I knew this movie was going to fillet me and it did. First, it’s set in Toronto’s Little Portugal/Annex neighbo(u)rhoods where I lived/worked/shopped/wandered aimlessly between 2006-2009; and also it’s about what happens to a young woman who doesn’t know how to take responsibility for her own happiness. No spoilers — go see it if you can — but at the end, you realize: The problem was her. IT WAS HER THE WHOLE TIME.
I wish I’d understood this in my 20s and the first half of my 30s: No matter how big and true a love is, it cannot serve as a whole life. You can’t spend all day at a job you hate and then come home expecting your partner to make up for it between 5 p.m. and bedtime via the healing light of her embrace. You can’t neglect personal interests and passions and still greet the day with joy; you can’t hand responsibility for your own happiness over to another person and say, “Here, take care of this,” no matter how happy she makes you. No one gets away with failure to develop and invest in a whole life, no matter how much you love/are loved, because it will catch up with you and you will experience the panicked emptiness that comes from phoning yourself in to the world.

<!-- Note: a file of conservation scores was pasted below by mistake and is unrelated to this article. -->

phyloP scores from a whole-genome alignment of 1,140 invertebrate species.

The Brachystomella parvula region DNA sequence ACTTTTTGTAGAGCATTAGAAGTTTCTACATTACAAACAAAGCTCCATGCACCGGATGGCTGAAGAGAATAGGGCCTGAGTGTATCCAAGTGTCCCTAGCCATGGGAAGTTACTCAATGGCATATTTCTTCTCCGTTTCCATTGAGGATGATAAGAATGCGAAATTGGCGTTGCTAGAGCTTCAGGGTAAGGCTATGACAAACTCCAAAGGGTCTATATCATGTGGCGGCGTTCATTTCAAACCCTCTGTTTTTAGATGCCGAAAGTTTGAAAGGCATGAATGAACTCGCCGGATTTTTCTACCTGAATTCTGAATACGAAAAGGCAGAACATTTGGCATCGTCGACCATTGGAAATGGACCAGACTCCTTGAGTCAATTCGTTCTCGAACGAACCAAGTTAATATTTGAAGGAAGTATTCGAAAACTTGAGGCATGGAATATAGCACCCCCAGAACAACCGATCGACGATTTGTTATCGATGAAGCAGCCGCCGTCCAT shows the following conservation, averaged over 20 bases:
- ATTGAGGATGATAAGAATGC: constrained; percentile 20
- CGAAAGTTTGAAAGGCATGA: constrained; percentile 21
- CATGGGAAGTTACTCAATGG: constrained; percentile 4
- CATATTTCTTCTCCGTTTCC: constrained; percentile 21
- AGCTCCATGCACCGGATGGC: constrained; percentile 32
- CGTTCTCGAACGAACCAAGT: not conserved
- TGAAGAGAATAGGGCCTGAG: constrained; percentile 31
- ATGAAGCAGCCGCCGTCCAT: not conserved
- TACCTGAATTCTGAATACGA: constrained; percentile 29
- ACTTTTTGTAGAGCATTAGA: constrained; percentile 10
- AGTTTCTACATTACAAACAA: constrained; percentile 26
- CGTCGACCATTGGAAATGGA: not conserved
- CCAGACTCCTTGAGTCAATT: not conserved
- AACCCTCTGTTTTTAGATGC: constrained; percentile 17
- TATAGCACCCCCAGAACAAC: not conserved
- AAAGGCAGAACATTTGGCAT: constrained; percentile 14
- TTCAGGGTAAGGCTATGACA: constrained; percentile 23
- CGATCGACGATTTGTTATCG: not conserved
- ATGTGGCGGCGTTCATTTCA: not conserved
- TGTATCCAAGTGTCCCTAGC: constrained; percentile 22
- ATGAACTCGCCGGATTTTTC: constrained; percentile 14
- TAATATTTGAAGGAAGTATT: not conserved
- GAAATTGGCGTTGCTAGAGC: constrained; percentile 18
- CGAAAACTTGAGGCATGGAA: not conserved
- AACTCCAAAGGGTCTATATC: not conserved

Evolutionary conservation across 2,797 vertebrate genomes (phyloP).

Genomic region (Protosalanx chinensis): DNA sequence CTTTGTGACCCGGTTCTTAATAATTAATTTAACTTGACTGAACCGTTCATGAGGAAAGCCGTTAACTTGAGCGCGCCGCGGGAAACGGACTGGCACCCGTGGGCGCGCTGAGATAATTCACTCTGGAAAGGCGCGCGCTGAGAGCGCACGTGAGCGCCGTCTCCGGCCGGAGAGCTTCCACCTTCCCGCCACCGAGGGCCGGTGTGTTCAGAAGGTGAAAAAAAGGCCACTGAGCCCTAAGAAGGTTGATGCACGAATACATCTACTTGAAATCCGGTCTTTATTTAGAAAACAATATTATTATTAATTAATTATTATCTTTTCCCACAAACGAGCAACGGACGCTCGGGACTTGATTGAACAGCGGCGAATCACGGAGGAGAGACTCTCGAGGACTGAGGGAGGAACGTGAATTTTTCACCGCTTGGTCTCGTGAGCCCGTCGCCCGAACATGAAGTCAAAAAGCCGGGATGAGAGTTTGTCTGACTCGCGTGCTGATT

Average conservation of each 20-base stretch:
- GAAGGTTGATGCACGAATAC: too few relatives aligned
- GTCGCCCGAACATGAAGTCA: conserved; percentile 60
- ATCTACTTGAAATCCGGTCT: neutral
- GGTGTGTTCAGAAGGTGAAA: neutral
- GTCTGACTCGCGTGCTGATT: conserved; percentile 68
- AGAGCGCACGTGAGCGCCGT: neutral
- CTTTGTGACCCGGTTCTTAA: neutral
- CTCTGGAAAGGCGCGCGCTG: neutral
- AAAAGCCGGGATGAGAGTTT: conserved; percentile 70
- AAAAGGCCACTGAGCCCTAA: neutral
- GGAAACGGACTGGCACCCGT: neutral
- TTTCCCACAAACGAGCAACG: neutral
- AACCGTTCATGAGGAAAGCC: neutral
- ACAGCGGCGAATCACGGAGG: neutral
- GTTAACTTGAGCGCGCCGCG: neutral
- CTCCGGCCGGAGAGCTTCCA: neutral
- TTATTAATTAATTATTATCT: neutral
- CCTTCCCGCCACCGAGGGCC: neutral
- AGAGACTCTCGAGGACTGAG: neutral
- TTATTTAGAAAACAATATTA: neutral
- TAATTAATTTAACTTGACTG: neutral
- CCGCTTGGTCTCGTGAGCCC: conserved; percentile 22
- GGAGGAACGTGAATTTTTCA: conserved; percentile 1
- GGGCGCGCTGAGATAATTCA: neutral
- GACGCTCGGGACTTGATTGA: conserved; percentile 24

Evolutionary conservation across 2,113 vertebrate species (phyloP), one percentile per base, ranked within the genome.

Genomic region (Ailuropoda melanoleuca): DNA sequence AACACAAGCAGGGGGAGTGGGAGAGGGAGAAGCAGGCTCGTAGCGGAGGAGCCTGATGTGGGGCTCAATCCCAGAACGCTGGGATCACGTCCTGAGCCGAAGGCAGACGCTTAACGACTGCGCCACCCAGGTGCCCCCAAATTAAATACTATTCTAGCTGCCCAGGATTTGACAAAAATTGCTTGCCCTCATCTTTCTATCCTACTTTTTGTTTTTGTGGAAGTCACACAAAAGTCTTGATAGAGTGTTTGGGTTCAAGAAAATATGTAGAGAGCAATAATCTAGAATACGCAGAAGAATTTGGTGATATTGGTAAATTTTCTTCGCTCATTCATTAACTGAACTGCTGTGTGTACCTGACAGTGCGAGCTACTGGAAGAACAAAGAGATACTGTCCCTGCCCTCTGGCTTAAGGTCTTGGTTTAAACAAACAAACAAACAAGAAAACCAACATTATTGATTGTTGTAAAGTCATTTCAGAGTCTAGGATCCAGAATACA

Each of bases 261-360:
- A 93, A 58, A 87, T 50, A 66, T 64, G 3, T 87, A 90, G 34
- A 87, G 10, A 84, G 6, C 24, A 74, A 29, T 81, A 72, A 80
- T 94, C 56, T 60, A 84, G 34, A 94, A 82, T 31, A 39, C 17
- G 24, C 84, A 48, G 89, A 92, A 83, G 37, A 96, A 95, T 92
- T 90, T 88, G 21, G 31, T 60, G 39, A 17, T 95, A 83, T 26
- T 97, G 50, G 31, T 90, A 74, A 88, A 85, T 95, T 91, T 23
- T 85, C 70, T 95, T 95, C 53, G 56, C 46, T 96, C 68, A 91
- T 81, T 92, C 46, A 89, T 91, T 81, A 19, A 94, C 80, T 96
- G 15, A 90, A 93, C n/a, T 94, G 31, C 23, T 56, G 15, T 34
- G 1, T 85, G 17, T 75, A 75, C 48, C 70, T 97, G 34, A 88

Not one of us gets a pass.
I think this is scary for women, conditioned as we are to think of a partner (and children) as the destination; to look to family for ultimate fulfillment. To be other-centered; to be part of something bigger than ourselves even if (especially if) it requires big sacrifices. This narrative is encouraged from Day 1 and continually reinforced in ways both subtle and obvious, from Disney to the ersatz “opt-out revolution.” Because it’s scary to admit that nothing can serve as a whole life except a whole life, because what if we can’t manage it? What if we fuck it up? Sometimes we try to get around it by making ourselves into amazing partners; devoted mothers; attentive adult children — we hope these roles mean a whole life. We want to have paid our rent for living; to have been authentic citizens of humanity — and we try to do it through relationships. Men don’t (though they prefer women do) which is partly why men own most of the wealth but aren’t as emotionally fraught. They know that a whole life is an inside job, but we, in tipping-point terms, are just beginning to understand.